2. A boat as described by claim 1 wherein said corner intersection of said strake tread surface with said strake riser face has an included angle therebetween of about 95° to about 110°.

3. A boat as described by claim 1 wherein a fillet surface fairs a surface transition of a strake riser face into said second bottom panel.

4. A boat as described by claim 3 wherein the width of said strake riser face is substantially measured between said corner intersection and substantial tangency of said fillet surface with said second bottom panel.

5. A boat as described by claim 1 wherein said corner intersection comprises a downwardly turned curl.

6. A boat having modified V-bottom hull surfaces and a transverse transom plane, bottom surfaces of said hull comprising:

a planing pad disposed substantially symmetrically about a vertical center plane of said boat to extend forwardly along said bottom surface from said transverse transom plane, said planing pad being laterally delineated on each side of said vertical center plane by an elongated step having a riser face between the bottom surface of said planing pad and a first line of juncture with a respective first bottom panel, said first bottom panel extending from the first juncture line along a deadrise angle between about 12° to about 24°;

hull chine means substantially delineating respective lateral limits of said V-bottom hull surfaces; and,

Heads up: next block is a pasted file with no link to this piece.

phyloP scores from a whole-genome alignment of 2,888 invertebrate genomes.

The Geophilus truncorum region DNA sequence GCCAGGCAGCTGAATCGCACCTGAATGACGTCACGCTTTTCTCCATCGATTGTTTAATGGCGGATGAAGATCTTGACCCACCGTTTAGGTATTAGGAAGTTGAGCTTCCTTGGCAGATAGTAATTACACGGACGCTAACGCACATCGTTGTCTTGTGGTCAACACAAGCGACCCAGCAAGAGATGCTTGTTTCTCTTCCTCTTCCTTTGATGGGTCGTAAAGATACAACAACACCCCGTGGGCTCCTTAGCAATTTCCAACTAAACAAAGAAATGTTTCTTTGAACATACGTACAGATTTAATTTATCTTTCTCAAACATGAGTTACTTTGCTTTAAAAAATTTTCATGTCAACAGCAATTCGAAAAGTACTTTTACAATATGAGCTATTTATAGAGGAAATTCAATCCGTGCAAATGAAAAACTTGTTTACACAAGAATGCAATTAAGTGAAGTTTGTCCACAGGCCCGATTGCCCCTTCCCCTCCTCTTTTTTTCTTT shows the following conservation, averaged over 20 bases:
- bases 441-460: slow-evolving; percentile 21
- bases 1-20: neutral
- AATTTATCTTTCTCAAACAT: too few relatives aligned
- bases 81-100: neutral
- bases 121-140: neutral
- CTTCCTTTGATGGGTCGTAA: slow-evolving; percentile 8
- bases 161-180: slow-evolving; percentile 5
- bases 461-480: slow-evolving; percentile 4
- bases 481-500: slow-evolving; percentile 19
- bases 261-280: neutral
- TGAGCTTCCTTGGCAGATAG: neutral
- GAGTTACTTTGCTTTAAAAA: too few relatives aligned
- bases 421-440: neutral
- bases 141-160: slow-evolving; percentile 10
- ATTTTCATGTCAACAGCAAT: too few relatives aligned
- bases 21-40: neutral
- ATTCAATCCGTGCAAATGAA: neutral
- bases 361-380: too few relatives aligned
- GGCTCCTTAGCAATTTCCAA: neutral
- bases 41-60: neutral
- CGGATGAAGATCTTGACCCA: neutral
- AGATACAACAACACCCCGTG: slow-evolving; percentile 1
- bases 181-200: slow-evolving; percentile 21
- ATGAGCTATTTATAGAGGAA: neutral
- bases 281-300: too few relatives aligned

a lifting strake, disposed between said planing pad step and said hull chine means to extend forwardly along said bottom surface substantially from said transverse transom plane, said strake having a substantially planar tread surface emerging from the respective first bottom panel along a line laterally spaced from an adjacent planing pad riser face, said tread surface having a horizontal width of about 3 in. or less and terminated by a corner intersection with a respective strake riser face, said strake riser face having an elongated width between said corner intersection and a second line of juncture respective to a second bottom panel, the width of said strake riser face being about 1 in. or more.



7. A boat as described by claim 6 wherein said corner intersection of said strake tread surface with said strake riser face has an included angle therebetween of about 95° to about 110°.

8. A boat as described by claim 6 wherein a projection of a first plane that substantially coincides with said first bottom panel is substantially below a second plane that substantially coincides with said second bottom panel.

9. A boat as described by claim 8 wherein a fillet surface fairs a surface transition of said strake riser face into said second bottom panel.

10. A boat as described by claim 9 wherein the width of said strake riser face is substantially measured between said corner intersection and substantial tangency of said fillet surface with said second bottom panel.

11. A boat as described by claim 6 wherein said corner intersection comprises a downwardly turned curl.

12. A boat having modified V-bottom hull surfaces and a transverse transom plane, bottom surfaces of said hull comprising:

a planing pad disposed substantially symmetrically about a vertical center plane of said boat to extend forwardly along said bottom surface from said transverse transom plane, said planing pad being laterally delineated on each side of said vertical center plane by elongated steps having step riser faces spanning between substantially horizontal bottom surfaces and respective first bottom panels; and,